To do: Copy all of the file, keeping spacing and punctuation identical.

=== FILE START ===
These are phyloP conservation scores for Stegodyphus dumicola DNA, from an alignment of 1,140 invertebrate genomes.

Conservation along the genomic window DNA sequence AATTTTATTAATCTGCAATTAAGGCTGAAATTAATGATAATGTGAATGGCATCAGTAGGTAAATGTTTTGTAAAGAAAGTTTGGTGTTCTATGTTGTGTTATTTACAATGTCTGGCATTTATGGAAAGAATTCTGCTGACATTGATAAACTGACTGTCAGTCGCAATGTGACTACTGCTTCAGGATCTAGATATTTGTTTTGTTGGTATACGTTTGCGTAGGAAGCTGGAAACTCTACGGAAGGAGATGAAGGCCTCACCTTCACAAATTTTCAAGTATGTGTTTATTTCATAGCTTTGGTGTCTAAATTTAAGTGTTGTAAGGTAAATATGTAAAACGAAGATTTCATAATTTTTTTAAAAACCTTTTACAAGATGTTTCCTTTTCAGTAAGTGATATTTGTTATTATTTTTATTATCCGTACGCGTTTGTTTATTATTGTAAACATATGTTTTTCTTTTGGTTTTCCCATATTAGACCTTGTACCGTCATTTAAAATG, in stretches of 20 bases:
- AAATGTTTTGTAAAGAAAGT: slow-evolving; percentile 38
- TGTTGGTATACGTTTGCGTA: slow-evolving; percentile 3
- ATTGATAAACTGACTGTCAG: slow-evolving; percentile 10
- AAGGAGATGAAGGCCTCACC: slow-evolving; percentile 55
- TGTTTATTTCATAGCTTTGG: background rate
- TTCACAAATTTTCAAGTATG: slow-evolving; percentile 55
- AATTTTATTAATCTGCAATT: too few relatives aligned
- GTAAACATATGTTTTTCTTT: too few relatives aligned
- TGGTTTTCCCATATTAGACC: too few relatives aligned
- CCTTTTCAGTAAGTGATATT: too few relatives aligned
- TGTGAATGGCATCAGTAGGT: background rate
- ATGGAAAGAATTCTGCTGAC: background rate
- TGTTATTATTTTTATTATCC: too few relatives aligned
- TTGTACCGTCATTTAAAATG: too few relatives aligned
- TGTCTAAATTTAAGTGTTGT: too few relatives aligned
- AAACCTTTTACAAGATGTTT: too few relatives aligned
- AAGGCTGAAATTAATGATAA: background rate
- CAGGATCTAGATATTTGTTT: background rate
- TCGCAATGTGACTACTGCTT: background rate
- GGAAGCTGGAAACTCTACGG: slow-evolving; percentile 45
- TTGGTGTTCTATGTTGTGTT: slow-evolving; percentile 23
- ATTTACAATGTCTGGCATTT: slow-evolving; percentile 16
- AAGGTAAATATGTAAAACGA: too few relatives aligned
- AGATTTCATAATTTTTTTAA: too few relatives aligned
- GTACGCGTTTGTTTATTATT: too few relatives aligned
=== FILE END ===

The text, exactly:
These are phyloP conservation scores for Stegodyphus dumicola DNA, from an alignment of 1,140 invertebrate genomes.

Conservation along the genomic window DNA sequence AATTTTATTAATCTGCAATTAAGGCTGAAATTAATGATAATGTGAATGGCATCAGTAGGTAAATGTTTTGTAAAGAAAGTTTGGTGTTCTATGTTGTGTTATTTACAATGTCTGGCATTTATGGAAAGAATTCTGCTGACATTGATAAACTGACTGTCAGTCGCAATGTGACTACTGCTTCAGGATCTAGATATTTGTTTTGTTGGTATACGTTTGCGTAGGAAGCTGGAAACTCTACGGAAGGAGATGAAGGCCTCACCTTCACAAATTTTCAAGTATGTGTTTATTTCATAGCTTTGGTGTCTAAATTTAAGTGTTGTAAGGTAAATATGTAAAACGAAGATTTCATAATTTTTTTAAAAACCTTTTACAAGATGTTTCCTTTTCAGTAAGTGATATTTGTTATTATTTTTATTATCCGTACGCGTTTGTTTATTATTGTAAACATATGTTTTTCTTTTGGTTTTCCCATATTAGACCTTGTACCGTCATTTAAAATG, in stretches of 20 bases:
- AAATGTTTTGTAAAGAAAGT: slow-evolving; percentile 38
- TGTTGGTATACGTTTGCGTA: slow-evolving; percentile 3
- ATTGATAAACTGACTGTCAG: slow-evolving; percentile 10
- AAGGAGATGAAGGCCTCACC: slow-evolving; percentile 55
- TGTTTATTTCATAGCTTTGG: background rate
- TTCACAAATTTTCAAGTATG: slow-evolving; percentile 55
- AATTTTATTAATCTGCAATT: too few relatives aligned
- GTAAACATATGTTTTTCTTT: too few relatives aligned
- TGGTTTTCCCATATTAGACC: too few relatives aligned
- CCTTTTCAGTAAGTGATATT: too few relatives aligned
- TGTGAATGGCATCAGTAGGT: background rate
- ATGGAAAGAATTCTGCTGAC: background rate
- TGTTATTATTTTTATTATCC: too few relatives aligned
- TTGTACCGTCATTTAAAATG: too few relatives aligned
- TGTCTAAATTTAAGTGTTGT: too few relatives aligned
- AAACCTTTTACAAGATGTTT: too few relatives aligned
- AAGGCTGAAATTAATGATAA: background rate
- CAGGATCTAGATATTTGTTT: background rate
- TCGCAATGTGACTACTGCTT: background rate
- GGAAGCTGGAAACTCTACGG: slow-evolving; percentile 45
- TTGGTGTTCTATGTTGTGTT: slow-evolving; percentile 23
- ATTTACAATGTCTGGCATTT: slow-evolving; percentile 16
- AAGGTAAATATGTAAAACGA: too few relatives aligned
- AGATTTCATAATTTTTTTAA: too few relatives aligned
- GTACGCGTTTGTTTATTATT: too few relatives aligned